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Issues 2012

No.7 March 2012

Why Obamacare will End Health Insurance as We Know It

Richard A. Epstein, Visiting Scholar, Manhattan Institute
David A. Hyman, Director, Epstein Program in Health Law and Policy

Richard Epstein is the Laurence A. Tisch Professor of Law at the New York University School of Law and a Manhattan Institute visiting scholar. David Hyman is the Richard & Marie Corman Professor of Law and professor of medicine at the University of Illinois, where he directs the Epstein Program in Health Law & Policy. 


Manhattan Institute.



ObamaCare Mandate Is Really A Big Government Dictate, Investor’s Business Daily, 03-28-12
WSJ Radio’s “Daily Wrap Up with Michael Castner”

President Barack Obama’s signature health-care legislation, the Patient Protection and Affordable Care Act (PPACA), was sold to the public with the explicit promise that “if you like your health plan, you can keep your health plan.” On June 15, 2009, President Obama assured the annual meeting of the American Medical Association: “No matter how we reform health care, we will keep this promise:…. If you like your health care plan, you will be able to keep your health care plan. Period. No one will take it away. No matter what.”[1] Similarly, at a press briefing on June 23, 2009, President Obama stated: “If you like your plan and you like your doctor, you won’t have to do a thing. You keep your plan; you keep your doctor. If your employer’s providing you good health insurance, terrific. We’re not going to mess with it.”[2] To this day, the White House website has a “Reality Check” page devoted to “debunk[ing] the myth that reform will force you out of your current insurance plan,” which flatly states that “you can keep your own insurance.”[3]

These promises were not made lightly. Their chief function was to defuse the public opposition that had sunk the previous attempt at comprehensive health reform during the Clinton administration. Instead of a wholesale restructuring, President Obama promised that the PPACA would not work major changes into the fabric of American health care for the large majority of the American people who feared disruption in their own coverage, even as those same Americans were willing to entertain targeted reforms to deal with the uninsured. But at no point was the proposed remedy on the same modest scale as this framing of the problem would suggest. Indeed, although President Obama’s promise suggested otherwise, private plans were necessarily threatened by the massive expansion of federal coverage.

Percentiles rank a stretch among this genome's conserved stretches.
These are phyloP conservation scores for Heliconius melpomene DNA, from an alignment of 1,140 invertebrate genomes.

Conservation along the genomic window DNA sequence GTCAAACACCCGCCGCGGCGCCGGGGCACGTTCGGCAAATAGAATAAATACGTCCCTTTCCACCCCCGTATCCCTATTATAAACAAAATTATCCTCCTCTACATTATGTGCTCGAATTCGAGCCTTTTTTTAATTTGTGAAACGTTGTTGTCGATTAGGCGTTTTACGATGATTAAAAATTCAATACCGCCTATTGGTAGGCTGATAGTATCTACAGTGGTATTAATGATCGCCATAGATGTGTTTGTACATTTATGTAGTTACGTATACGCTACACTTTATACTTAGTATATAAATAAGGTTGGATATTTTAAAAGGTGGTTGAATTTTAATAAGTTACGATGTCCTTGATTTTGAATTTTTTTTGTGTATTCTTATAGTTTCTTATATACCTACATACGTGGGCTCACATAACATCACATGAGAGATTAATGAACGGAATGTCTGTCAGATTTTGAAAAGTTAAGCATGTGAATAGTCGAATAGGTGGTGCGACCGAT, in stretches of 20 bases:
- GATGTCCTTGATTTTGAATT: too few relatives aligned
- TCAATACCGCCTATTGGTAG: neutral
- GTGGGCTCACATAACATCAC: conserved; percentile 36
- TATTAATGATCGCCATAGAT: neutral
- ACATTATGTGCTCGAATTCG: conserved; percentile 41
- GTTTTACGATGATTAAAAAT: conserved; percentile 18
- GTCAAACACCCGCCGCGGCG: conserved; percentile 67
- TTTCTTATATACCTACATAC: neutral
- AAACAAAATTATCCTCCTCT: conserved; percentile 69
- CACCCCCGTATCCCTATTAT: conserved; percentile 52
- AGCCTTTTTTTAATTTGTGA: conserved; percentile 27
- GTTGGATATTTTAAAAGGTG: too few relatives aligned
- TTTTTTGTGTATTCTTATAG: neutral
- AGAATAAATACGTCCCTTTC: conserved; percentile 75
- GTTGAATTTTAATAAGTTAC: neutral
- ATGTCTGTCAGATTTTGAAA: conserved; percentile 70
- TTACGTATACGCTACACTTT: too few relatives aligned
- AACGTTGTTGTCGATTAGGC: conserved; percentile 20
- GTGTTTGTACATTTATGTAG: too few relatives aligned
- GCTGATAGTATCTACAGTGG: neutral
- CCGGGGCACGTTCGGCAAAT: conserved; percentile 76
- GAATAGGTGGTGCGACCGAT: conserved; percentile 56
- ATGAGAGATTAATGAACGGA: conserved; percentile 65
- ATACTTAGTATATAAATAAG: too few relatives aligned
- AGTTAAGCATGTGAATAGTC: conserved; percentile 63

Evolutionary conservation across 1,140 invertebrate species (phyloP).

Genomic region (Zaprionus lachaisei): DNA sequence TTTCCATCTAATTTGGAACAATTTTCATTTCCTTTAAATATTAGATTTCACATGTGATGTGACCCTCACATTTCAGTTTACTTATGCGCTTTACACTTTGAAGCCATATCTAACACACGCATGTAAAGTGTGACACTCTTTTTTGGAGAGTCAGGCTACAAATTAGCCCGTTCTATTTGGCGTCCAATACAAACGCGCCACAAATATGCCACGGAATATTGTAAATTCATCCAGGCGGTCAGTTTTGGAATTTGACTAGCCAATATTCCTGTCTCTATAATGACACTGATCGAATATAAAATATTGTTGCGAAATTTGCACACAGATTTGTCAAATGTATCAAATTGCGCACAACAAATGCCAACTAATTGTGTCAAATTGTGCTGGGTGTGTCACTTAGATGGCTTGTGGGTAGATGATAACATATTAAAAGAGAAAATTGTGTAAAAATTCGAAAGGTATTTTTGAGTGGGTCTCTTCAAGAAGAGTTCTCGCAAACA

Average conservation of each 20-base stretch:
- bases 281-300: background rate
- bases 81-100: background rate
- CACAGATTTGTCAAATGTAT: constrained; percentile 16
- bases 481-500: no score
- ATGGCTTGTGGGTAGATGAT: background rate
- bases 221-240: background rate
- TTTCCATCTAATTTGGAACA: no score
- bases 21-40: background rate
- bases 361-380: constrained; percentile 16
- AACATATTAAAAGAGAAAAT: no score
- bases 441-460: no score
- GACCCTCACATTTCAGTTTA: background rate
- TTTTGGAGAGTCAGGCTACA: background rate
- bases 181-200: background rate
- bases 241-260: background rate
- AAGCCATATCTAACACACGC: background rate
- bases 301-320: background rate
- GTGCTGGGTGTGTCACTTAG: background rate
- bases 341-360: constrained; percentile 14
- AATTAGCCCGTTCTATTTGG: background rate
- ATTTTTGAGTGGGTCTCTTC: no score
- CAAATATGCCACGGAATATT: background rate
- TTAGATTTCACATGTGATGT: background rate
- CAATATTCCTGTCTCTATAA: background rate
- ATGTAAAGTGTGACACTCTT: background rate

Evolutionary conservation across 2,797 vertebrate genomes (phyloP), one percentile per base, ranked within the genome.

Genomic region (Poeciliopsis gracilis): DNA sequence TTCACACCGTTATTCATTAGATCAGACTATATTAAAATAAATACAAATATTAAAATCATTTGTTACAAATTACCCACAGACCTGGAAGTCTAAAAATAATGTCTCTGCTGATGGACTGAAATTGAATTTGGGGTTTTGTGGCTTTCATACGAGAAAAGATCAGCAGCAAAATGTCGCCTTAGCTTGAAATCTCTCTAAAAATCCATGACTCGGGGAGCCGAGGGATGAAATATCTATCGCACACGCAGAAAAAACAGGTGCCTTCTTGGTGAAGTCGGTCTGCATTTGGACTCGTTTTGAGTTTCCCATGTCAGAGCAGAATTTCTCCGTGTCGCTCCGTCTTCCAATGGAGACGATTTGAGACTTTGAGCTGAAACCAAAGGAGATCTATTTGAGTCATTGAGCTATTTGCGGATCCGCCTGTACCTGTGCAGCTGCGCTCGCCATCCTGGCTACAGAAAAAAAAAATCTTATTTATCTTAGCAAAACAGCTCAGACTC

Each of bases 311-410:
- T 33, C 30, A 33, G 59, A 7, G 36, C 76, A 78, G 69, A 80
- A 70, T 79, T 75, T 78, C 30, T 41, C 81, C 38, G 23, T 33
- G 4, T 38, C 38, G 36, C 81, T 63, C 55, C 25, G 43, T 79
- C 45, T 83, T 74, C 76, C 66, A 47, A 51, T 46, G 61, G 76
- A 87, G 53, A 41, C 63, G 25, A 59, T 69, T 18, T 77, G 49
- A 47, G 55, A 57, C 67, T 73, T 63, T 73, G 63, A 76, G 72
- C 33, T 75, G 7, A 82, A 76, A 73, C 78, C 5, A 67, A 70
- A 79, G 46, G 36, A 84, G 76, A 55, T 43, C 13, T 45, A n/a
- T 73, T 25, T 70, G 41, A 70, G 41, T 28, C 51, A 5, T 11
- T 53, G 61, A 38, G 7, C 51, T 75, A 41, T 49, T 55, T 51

Despite the president’s promise, PPACA undermines the long-term viability of the private insurance market.

Despite the president’s promise that “you can keep your own insurance,” key PPACA provisions are calculated to undermine the long-term viability of the private insurance market, by making existing coverage unaffordable or unavailable at any price. Indeed, while individuals may technically be allowed to keep their plans, that protection exists in name only. Plan serial numbers may temporarily remain the same, but the PPACA’s combination of high taxes, large subsidies, and extensive mandatory contractual terms seems likely to eventually drive most private insurance plans out of business.

The methodical hollowing out of the president’s promise is proceeding in three sequential stages. The first stage was completed with the enactment of the PPACA, which claimed to grandfather existing coverage but did not really do so. The second stage is currently taking place, during the long transition between the passage of the PPACA and the time that its major regulation of the private marketplace—most notably, the individual mandate and the exchanges—takes effect in 2014. Assuming that the Supreme Court upholds the constitutionality of the PPACA and that President Obama is reelected, the PPACA will be implemented more or less as written. Then, the third stage, necessarily more speculative than the first two, involves the likely effects once the PPACA is fully phased in, beginning in 2014.


If President Obama had wanted to limit the impact of the PPACA on existing coverage arrangements, the starting point should have been a comprehensive and durable grandfathering of all existing plans. That way, the PPACA would not directly dictate changes in existing coverage, even if it had indirect spillover effects on the overall supply and demand of health-care services. Although the PPACA did include a weak grandfathering provision, it also imposed multiple regulatory obligations on private plans. More specifically, the PPACA required private plans to take steps to:

  • Allow adult children to remain on a parent’s policy until age 26;
  • Restrict the percentage of premiums that could be spent on profit and overhead (also known as regulating medical loss ratios, or MLRs);
  • Prohibit the use of exclusions on preexisting conditions for coverage provided to children (aged 18 and under);
  • Gradually eliminate annual and lifetime limits on coverage; and
  • Cover certain preventive services at no cost to the patient.

Each of these provisions doubtless sounds like a good thing—but none is consistent with the promise made by President Obama. Ordinary people don’t think that they keep their existing coverage just because they keep the same plan number, while the underlying benefits and administrative structure of that plan are changed by government order. More important, as detailed below, several of these provisions have had a very significant impact on private coverage during the two years since the enactment of the PPACA.

PPACA changes key contractual provisions in ways that make existing coverage unaffordable, or unavailable at any price.